4 Ways to Make Your Banker Your Best Friend
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Cultivate a meaningful relationship with your small business banker, and you’ll gain a myriad of benefits—from sound financial and growth advice to potential referrals.

Visits to the local bank have become less necessary. “I check my balances online, make deposits via my smartphone, and occasionally get cash out from my local ATM,” notes David Nour, author of Relationship Economics and founder of The Nour Group, Inc., a global advisory group. But in this scenario, something is missing: the benefits that come from building a strong relationship with your banking representative.

“I invest time and effort to actually get to know my banker and his or her real strengths and to arm them with the ammunition they need to become an asset to my efforts,” says Nour. From delivering business and growth advice to providing insight into the local business community and players, your banking representative can be an important source of intelligence and contacts. Here’s how you can get the most from your relationship with your banker.

  1. Start the process early. Get to know your banker from the moment you open your account—if not sooner! He or she will become a valuable confidante—someone who has watched your business develop and can offer advice with both your history and business goals in mind.

    “When a business is just starting, the banking needs are small—perhaps just a checking and savings account. As the company prospers, banking needs expand to include business credit cards, lines of credit, loans for expansion, etc. Building banking relationships early establishes trust and enables your banker to be your internal advocate as banking needs increase,” advises Rick Coplin, former vice president of community partner ventures at Rev1Ventures, where he helps entrepreneurs build their start-ups.

  2. Meet regularly to share business updates. Meeting routinely will help you develop a personal rapport and help your banker better understand your business goals. Your banker may have ideas for growth and important insights into how regulations in your industry can impact your business, and this can help you make smarter decisions that can help you make smarter decisions. Dileep Rao, an entrepreneurial finance columnist, consultant, and former venture financier suggests small business owners “develop accurate financial statements on a regular basis, and meet with their banker even when they don’t need them to share these statements.” He also suggests building your business “using sound financial principles so the banker knows you are going to succeed.”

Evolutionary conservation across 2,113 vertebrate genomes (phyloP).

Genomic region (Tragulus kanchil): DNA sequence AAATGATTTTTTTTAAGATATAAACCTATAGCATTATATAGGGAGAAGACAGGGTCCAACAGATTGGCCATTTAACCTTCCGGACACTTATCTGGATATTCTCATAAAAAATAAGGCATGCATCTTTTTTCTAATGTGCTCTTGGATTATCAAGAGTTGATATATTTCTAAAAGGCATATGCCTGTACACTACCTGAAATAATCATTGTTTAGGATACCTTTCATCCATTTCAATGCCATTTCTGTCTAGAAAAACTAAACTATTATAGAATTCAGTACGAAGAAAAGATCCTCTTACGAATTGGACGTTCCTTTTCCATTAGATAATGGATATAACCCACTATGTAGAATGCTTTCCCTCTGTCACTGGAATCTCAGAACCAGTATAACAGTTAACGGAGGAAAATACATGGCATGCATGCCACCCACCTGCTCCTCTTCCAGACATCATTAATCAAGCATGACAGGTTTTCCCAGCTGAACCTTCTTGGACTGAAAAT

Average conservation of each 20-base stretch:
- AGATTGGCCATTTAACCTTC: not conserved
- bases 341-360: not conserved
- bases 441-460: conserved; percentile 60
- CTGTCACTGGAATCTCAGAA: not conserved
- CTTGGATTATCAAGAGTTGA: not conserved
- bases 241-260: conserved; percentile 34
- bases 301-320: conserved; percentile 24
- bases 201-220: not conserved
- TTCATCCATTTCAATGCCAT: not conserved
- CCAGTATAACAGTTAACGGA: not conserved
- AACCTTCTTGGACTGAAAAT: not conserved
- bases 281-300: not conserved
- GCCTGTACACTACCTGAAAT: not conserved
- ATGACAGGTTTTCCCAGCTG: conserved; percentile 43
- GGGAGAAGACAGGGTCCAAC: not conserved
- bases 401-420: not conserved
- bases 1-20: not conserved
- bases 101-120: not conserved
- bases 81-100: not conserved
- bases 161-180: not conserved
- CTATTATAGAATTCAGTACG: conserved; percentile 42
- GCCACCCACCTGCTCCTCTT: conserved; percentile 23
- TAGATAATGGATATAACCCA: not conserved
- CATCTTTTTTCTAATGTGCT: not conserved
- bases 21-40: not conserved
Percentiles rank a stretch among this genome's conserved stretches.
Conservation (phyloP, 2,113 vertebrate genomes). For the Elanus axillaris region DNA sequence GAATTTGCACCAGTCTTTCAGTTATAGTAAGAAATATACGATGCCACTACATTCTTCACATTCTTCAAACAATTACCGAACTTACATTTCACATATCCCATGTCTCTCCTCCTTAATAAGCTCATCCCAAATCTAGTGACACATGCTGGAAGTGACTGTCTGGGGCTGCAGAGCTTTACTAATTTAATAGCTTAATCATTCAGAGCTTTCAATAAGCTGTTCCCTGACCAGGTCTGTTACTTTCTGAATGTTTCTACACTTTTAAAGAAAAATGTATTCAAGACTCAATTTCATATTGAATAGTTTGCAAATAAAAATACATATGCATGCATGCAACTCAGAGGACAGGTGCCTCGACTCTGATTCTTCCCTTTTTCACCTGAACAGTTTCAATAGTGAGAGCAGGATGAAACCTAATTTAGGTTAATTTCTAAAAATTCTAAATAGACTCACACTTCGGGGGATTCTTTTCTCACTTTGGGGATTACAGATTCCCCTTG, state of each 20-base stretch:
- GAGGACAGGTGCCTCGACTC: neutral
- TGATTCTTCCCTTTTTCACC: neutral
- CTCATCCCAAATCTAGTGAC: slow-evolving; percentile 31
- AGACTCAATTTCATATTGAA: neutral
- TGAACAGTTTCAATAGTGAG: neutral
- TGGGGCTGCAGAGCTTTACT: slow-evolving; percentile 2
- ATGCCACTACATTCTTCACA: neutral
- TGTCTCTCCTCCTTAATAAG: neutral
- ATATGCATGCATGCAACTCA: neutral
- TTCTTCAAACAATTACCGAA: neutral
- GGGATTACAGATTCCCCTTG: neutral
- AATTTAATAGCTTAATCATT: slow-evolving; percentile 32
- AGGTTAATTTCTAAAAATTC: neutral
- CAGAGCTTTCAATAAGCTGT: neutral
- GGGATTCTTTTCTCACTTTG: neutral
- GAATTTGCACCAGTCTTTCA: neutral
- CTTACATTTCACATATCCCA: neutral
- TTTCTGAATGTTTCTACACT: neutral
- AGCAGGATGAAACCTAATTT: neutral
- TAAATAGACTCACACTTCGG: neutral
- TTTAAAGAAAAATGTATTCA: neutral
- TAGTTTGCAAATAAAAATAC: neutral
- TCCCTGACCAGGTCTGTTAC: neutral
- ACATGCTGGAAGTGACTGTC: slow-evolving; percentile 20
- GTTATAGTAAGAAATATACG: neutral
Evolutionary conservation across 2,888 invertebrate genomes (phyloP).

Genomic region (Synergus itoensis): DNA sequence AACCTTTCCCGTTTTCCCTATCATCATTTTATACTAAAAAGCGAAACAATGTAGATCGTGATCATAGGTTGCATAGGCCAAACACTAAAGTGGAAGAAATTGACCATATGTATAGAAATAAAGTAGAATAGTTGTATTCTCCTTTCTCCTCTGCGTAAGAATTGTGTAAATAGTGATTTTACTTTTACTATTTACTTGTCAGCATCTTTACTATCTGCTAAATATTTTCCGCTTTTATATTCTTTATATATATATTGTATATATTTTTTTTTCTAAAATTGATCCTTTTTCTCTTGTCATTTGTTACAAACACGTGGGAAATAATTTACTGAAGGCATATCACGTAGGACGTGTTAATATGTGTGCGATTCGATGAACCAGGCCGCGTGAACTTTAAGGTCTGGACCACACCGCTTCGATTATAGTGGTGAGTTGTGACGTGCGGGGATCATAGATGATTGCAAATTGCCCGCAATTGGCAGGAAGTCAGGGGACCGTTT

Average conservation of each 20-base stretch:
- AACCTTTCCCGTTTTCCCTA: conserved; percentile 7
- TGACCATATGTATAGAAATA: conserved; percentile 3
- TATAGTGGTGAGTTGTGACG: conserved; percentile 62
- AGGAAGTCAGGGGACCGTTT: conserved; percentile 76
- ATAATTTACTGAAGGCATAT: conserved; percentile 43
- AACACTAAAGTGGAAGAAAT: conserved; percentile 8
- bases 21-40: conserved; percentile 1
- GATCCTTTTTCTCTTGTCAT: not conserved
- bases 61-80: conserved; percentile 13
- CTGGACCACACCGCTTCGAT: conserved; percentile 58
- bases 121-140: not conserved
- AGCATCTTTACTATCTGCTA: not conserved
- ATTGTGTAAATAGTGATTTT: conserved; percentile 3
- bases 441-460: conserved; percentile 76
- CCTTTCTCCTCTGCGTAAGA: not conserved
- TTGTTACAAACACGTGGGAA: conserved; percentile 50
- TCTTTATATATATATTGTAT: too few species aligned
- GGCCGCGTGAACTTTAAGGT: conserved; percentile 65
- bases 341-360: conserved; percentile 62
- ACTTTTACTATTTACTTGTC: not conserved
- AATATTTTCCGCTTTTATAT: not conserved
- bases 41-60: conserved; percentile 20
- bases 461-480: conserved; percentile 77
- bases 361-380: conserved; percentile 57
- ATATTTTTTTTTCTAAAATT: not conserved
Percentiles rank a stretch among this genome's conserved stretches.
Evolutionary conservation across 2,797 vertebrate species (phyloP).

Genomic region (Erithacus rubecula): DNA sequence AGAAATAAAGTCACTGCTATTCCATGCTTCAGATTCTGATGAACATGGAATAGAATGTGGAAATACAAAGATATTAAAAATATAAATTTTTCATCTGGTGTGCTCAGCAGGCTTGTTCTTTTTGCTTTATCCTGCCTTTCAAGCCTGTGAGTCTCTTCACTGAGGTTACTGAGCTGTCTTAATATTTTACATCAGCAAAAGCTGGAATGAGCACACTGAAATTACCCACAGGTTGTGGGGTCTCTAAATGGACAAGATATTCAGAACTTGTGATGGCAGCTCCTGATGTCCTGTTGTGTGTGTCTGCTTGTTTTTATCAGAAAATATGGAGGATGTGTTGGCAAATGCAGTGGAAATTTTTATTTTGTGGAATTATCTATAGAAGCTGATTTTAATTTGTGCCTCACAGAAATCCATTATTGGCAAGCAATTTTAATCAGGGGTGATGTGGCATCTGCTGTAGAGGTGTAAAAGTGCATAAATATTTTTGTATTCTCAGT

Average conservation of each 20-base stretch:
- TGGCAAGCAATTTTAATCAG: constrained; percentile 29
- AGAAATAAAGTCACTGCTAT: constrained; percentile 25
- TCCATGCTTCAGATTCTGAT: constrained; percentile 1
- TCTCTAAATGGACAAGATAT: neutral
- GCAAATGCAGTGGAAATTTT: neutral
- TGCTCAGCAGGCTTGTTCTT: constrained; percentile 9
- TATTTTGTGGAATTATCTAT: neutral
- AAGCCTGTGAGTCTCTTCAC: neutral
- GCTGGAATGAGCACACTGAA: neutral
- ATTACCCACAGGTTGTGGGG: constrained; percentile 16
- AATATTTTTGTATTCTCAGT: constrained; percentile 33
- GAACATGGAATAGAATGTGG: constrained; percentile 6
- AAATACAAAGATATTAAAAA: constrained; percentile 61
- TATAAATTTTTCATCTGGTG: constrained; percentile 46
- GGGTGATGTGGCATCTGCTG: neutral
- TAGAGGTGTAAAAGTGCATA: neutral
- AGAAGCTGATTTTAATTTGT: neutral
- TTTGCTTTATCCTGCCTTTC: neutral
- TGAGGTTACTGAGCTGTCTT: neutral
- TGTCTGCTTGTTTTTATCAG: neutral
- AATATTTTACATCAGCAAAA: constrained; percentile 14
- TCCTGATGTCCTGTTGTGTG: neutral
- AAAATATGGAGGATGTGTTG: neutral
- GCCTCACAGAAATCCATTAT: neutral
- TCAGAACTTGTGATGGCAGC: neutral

3. Seek your banker’s advice. If you are facing a business challenge, ask your banker for input. Coplin suggests asking your banker to evaluate your business plan every quarter. “Bank managers and loan officers work with many more business plans than investors do, so your banker has a depth of experience which you can leverage,” he says.

    Your banker can provide sound financial guidance, general business insights, and introductions to relevant thought leaders that could help you navigate the challenges at hand. “The market is incredibly dynamic and evolves at a rapid pace. Your banker could be the ‘sherpa’ that leads you through the trends you need to understand and the changes you must make to evolve, through introductions to leaders in your community,” says Nour.

    Your banker may be able to facilitate meaningful introductions to potential clients and resources. The better he or she understands your business goals, the more aptly he or she can make relevant introductions.

  4. Discuss your lending needs. Cultivating a relationship with your banker will most likely make it easier to apply for and obtain a loan. He or she will have comprehensive knowledge of your business and will be able to provide the best advice on how to obtain the funds you need.

    “The role of internal advocate is key to small businesses’ success as the numbers seldom tell a complete story,” says Coplin. “If there is any question about your balance sheet or cash flows, or if your figures hint at weaknesses, the personal relationship you have with your banker could make the difference between getting the services you need and rejection.”

Remember, you get what you give. “The qualities you look for in a banker are the same ones they are looking for in you: Trustworthiness, reliability, experience, and connections,” says Coplin. “Be the person you want to do business with, and if your banker is doing the same, you should expect great service, and an individual who is in your corner and a good friend.”

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This information is general in nature and is provided for educational purposes only. Information provided and statements made by employees of Regions should not be relied on or interpreted as accounting, financial planning, investment, legal, or tax advice. Regions encourages you to consult a professional for advice applicable to your specific situation. Information provided and statements made by individuals who are not employees of Regions are the views, opinions, or positions of the individual who made the statement and do not necessarily reflect the policies, views, opinions, and positions of Regions. Regions makes no representations as to the accuracy, completeness, timeliness, suitability, or validity of any information presented.